After 25 years of warfare, Angola's ruling party MPLA and the FAA (Angolan Armed Forces) continue to experience difficulty in controlling the eternal opposition faction, UNITA, which controls the deep hinterland of this country, rich in mineral resources. With both factions claiming to have 100,000 men under arms, the war waged in Angola is a typical African war. Rather than united fronts, warring factions take on the form of roaming bands of marauders, extremely mobile and lightly armed, using the terrain to appear, attack and disappear before the other side has time to respond. Such attacks cause a total breakdown in a structured, centralised society, create a flux of rural populations to the countryside and put pressure on central governments to take measures which so often stretch national budgets, creating an even worse downward spiral of events. The capital of Angola, Luanda, has the capacity to house 1 million people but the resident population today is said to be nearly 5 million, with the inherent catastrophic sanitary problems. UNITA has recently increased its military activity in Angola, passing from attacks at night or at dawn to daylight operations. Recently, one of these operations caused 35 dead in Cajiza, while another in Huila killed 10 and caused 22 disappearances and three people, including a Portuguese citizen, were killed in Endiama. These attacks around Lunda, in the north-east of the country, show that the government forces have arrived in the heartland of UNITA's main source of income : diamonds. With the news that many foreign countries have workers in the area, the alert is put out that this part of Africa is one of the most dangerous in this troubled continent, our correspondent Timothy Bancroft-Hinchey reports from Lisbon.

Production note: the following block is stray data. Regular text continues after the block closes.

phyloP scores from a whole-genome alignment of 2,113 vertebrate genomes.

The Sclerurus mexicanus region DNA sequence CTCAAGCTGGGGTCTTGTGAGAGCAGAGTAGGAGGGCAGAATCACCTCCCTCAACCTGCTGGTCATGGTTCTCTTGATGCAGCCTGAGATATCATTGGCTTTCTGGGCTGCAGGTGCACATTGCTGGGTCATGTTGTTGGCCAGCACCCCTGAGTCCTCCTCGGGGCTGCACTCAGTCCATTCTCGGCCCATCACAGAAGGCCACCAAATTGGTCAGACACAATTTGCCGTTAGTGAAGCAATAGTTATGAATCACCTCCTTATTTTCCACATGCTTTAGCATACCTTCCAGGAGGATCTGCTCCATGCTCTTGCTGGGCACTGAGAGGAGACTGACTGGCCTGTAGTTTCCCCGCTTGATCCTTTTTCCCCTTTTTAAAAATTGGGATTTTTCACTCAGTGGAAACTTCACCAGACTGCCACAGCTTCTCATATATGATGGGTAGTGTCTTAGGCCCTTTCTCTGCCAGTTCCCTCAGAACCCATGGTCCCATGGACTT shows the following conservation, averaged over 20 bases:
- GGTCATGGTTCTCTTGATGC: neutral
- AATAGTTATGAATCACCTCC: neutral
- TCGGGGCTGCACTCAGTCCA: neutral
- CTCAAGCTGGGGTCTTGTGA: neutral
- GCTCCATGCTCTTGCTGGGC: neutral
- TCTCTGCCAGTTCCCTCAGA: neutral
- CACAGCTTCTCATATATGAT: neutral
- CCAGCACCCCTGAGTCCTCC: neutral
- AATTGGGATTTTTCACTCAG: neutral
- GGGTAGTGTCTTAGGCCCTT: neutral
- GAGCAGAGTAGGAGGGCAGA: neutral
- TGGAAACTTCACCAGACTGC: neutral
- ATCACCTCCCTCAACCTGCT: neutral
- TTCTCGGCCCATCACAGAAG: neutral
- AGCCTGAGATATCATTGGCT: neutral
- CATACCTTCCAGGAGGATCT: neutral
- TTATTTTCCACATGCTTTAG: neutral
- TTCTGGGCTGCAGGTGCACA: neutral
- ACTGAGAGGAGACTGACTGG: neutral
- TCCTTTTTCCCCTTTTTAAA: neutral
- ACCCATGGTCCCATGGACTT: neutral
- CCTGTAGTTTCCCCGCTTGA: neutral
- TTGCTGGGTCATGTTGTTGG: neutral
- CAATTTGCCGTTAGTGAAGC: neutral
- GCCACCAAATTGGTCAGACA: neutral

In a weary world of endless US military interventions, sanctions, trade tariffs and chaos, let’s pause and take stock of the shining house on the hill